Mathematical Modelling and Earth Day
Earth Day is April 22nd each year. To celebrate we made a few resources for you and your students to explore the world around us using mathematical models.
We can use scatterplot graphs to create our mathematical models using a linear equation. Here’s a short video explaining what these graphs are and how we use them. Including how to calculate slope, y-intercept, and the equation of the line.
In order to answer our question we need to collect data, and that data comes in the form of variables. But what are the different types of variables and what do they mean?
Calculating the Slope of a Linear Model
In order to be able to use our mathematical model we need to be able to create an equation.
For a linear graph this is y = mx + b.
- y: what we are looking for (response variable)
- x: what we are looking at to find y (explanatory variable)
- m: the slope of the line, where m = (y2 – y1)/(x2-x1); two points on our line of best fit (not two of our data points)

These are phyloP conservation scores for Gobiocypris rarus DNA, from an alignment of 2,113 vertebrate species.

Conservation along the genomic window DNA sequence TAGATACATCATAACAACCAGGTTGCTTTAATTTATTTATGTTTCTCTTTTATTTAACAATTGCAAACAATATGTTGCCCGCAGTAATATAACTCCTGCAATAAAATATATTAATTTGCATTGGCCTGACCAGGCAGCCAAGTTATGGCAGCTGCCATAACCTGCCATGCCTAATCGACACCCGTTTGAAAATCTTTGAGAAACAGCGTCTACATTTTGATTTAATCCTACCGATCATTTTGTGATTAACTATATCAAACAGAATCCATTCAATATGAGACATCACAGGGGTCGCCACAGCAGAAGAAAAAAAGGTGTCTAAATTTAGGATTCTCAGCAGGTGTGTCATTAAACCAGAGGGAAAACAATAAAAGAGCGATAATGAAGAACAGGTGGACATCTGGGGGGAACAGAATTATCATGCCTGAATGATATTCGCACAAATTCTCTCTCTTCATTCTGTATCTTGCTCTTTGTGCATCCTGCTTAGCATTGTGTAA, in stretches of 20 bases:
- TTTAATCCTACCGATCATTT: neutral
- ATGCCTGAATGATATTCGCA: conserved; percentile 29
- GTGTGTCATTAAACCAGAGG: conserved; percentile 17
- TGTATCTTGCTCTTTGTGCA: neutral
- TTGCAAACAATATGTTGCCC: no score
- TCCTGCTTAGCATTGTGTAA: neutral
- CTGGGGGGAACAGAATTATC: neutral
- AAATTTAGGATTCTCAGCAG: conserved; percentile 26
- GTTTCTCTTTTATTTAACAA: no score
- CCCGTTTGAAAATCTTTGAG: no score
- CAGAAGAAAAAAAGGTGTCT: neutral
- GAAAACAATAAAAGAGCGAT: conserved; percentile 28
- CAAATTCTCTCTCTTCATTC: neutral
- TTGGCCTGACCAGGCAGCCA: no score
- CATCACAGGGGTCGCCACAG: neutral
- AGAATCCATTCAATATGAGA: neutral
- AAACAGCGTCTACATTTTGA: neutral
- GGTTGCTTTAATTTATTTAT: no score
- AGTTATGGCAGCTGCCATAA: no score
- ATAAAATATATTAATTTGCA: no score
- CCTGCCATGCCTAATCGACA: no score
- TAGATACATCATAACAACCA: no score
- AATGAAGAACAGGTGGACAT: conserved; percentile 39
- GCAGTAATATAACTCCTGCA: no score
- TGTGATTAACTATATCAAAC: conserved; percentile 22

- b: the y-intercept, or what y equals when x = 0 (need to find slope first to find this value)
We first start with the line of best fit (a line we either draw or use a program like Excel to help us find) that is as close to as many points as possible. We then choose our two points (x1, y1) and (x2, y2) from this line in order to find our slope (and equation) of our line.
You can also use Excel to find this equation as well if you ask Excel to show the equation of the line as a label.
Now it’s your turn! Go out in your community or search national databases to come up with a question that you can model and make predictions about our world and our impact on it!
Remember the 6 steps:
- Think of a topic
- Turn it into a question
- Gather data
- Build your model
- Explore results/make predictions
- Present your results
And then think of something you’d like to investigate. Here are some ideas:
- Water usage vs # of household members
- Neighbourhood greenspaces vs average building height
- Changes in temperature vs time